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Monday, September 3, 2012

What Do You Do When You Hit a Patch of Ice?


Normally when we hit a patch of ice while driving, we correct, adjust, and after bringing the car back under our control, we cautiously continue on our way, driving, perhaps, somewhat more slowly than before, but nevertheless driving with confidence, secure in our ability to handle the newly difficult driving hazard.

Life is no different.

But how you react to those patches of ice in life not only says a lot about you, but also helps determine whether you will - or will not - reach your eventual goal.

So let's look at some possible reactions to those patches of ice:
  • abandon the quest ipso facto

  • decide it's too dangerous

  • it's too risky

  • it leaves me open to failure

  • it leave me open to rejection

  • it leaves youme open to possible ridicule, so I might as well not continue

  • it frightens me

  • I don't believe I can go on

  • I don't believe I can find a way around, or over, this patch

  • I can't see how big the patch is, therefore it must be too big to surmount

  • I haven't got the right tires to cross the patch

  • I don't know what's on the other side of the patch

  • the patch of ice might actually be hiding a big pot hole, and if I go on, I might fall into it

  • it's too dark to see what is involved here
What are all of these? Excuses. And also a way of giving yourself permission to give up. Yes. Give up.
(see also my August 2007 Newsletter: Making Fear of the Unknown Work For You). And I have always insisted that most of those who hit the big times, who succeeded, first hit plenty of ice patches, failed, and looked as though they might never make it. As examples I've given Lincoln, Edison, Mandela, to name only a few. When they were at the bottom of their deepest pits, or on their greatest and most overwhelming or frightening or apparently insurmountable ice patch, they essentially told themselves to carry on. They reminded themselves how much they believed in their quest. They straightened their shoulders, lifted their chin and took the next step, even when they didn't know whether that next step would get them to the other side of the ice patch, or would merely land them in more deep water.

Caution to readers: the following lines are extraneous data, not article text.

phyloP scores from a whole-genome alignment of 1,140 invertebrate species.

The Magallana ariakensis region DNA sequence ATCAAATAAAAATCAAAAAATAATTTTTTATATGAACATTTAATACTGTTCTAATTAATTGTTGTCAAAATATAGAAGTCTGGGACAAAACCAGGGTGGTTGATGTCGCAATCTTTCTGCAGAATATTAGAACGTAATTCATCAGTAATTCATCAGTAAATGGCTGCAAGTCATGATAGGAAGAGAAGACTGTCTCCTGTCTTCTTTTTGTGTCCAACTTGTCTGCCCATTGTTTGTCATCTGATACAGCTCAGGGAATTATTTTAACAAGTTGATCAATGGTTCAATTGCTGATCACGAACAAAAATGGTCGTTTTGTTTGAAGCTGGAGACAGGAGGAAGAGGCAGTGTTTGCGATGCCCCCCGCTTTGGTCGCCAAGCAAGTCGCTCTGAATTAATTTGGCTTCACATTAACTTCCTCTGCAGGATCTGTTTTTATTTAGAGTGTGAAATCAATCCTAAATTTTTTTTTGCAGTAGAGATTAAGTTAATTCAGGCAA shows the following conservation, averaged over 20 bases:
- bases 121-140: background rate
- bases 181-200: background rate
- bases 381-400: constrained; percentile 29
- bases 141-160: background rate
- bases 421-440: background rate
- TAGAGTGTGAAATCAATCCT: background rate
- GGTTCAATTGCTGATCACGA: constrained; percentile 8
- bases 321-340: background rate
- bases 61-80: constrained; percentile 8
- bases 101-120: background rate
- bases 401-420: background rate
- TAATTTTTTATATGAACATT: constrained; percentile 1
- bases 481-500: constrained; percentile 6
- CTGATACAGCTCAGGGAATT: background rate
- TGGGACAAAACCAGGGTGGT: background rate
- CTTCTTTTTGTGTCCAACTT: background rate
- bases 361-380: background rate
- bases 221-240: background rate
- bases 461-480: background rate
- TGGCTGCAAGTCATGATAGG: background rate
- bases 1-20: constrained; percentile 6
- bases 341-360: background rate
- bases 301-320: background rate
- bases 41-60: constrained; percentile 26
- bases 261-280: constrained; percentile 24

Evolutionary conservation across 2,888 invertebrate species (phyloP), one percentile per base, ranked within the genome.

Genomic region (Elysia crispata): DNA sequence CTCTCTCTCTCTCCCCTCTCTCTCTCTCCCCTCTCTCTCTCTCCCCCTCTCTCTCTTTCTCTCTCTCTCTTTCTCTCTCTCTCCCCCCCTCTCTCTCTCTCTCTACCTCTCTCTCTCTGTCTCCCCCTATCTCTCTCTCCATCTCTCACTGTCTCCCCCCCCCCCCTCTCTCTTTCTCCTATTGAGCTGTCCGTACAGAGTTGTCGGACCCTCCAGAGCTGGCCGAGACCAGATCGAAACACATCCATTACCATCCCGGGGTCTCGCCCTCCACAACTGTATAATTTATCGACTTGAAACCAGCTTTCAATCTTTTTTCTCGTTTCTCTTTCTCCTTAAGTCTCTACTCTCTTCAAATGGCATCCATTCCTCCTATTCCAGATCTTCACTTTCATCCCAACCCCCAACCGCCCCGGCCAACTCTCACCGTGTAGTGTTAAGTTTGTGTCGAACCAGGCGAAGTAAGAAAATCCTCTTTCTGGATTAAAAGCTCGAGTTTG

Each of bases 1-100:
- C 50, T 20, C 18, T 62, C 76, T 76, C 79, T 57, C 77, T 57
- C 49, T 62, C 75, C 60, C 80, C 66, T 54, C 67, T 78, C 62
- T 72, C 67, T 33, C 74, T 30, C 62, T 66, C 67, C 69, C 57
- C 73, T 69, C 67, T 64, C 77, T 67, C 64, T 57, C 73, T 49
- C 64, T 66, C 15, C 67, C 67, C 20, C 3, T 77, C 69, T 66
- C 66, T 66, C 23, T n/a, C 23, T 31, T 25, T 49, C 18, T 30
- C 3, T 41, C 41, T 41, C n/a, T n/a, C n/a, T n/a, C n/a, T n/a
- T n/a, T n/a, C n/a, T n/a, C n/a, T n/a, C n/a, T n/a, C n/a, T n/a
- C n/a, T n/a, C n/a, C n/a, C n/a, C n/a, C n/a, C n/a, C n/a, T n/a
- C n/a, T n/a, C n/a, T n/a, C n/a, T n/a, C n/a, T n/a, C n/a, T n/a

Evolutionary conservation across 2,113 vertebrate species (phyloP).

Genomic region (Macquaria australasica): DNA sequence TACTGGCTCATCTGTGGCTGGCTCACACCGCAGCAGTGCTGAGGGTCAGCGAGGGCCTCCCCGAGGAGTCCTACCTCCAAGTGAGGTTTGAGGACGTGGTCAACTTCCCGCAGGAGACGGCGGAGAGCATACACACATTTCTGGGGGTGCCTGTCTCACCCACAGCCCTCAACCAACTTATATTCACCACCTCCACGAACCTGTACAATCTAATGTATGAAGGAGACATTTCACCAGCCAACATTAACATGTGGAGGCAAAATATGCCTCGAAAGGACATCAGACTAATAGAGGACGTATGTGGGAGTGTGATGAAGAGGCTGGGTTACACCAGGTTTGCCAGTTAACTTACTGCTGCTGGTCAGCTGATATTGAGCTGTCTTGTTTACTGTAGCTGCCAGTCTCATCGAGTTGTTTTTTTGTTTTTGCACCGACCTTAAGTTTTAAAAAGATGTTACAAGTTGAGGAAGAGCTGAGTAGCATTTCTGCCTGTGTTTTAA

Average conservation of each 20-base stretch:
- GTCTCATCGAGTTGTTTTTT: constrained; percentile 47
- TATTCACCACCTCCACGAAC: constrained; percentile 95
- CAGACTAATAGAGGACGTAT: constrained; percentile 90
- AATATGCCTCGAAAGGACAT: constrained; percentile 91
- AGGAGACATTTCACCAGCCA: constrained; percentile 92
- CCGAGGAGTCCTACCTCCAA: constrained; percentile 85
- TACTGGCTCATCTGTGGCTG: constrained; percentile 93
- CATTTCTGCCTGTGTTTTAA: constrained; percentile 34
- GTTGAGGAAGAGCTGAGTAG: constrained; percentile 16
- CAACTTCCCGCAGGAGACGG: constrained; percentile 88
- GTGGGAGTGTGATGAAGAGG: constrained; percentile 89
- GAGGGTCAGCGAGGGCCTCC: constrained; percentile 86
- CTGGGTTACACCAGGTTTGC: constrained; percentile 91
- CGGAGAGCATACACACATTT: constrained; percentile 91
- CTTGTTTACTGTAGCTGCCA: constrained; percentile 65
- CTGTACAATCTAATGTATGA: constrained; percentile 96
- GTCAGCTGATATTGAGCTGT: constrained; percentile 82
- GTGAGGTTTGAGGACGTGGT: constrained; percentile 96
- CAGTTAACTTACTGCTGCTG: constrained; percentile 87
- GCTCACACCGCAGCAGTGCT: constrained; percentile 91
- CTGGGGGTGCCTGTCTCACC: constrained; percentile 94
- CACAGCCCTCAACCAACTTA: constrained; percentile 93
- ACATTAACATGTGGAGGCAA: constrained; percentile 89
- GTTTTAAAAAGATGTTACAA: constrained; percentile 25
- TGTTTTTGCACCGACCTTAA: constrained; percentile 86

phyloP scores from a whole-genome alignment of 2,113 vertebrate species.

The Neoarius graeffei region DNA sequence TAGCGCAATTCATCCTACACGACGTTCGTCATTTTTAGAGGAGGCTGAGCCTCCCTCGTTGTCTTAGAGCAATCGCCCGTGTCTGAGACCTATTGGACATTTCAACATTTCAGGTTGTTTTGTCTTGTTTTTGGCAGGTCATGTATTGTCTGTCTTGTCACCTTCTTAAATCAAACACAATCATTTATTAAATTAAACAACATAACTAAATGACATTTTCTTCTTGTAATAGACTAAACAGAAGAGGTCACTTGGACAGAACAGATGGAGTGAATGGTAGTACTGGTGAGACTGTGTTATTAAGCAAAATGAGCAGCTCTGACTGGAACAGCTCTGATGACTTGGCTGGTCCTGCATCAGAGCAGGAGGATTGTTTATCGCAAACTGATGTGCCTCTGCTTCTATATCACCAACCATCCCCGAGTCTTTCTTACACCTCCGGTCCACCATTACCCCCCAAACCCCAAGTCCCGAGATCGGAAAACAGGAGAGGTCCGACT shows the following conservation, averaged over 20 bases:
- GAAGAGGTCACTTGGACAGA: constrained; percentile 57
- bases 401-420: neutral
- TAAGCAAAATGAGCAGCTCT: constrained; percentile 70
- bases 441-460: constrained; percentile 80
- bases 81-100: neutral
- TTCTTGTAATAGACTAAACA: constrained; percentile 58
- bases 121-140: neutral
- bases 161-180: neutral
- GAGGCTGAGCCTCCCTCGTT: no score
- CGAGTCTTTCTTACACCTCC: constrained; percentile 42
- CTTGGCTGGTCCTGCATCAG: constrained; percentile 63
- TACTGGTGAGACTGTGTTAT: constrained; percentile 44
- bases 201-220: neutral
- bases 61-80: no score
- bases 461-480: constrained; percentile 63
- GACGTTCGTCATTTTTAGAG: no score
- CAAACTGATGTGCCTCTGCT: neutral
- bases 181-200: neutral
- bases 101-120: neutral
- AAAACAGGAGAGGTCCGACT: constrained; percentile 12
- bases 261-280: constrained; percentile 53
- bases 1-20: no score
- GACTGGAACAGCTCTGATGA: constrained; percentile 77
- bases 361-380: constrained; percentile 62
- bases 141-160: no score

This is called persistence. This is called having a mission. This is called having a meaning in your life (see also my June 2006 Newsletter: Finding A Meaning For Your Life). And as we sit back and think about those attitudes and mid-sets, let's not forget that just about every single success story you have ever heard of follows a series of set-backs, rejections, failures, and other difficulties. When we hear about the successful person, he has just jumped out of nowhere and become a household word, so we tend to assume they were an overnight success story. Not so.

They had to work for it. They had to put into practice that business about believing in their quest, their purpose, their mission, their meaning. And they had to believe in themselves. Sometimes, as in the case of Lincoln and Edison, they just ran into failure after failure (the former simply could not get elected to the different posts he wanted, at least not the first time, and the latter kept inventing light bulbs that did not work), and other times, as in the case of Nelson Mandela and his vision of an apartheid-free South Africa, his plans got put on the back burner while he spent decades in jail.

Ok, you say, but what about people who just live regular lives? I'll tell you a story about a woman who lived a regular life. A bunch of kids, no money, divorced, out of work, but she kept doing what she believed in, and wrote stuff on café tables. Nobody wanted it either, when she shopped it around, she just kept running into brick walls: personal, emotional, financial, and then literary. Until finally one publisher did believe in her story. And the rest of the Harry Potter saga is history.

Can you believe in yourself? And in what you are doing? This will help get you across the patch of ice. I promise.

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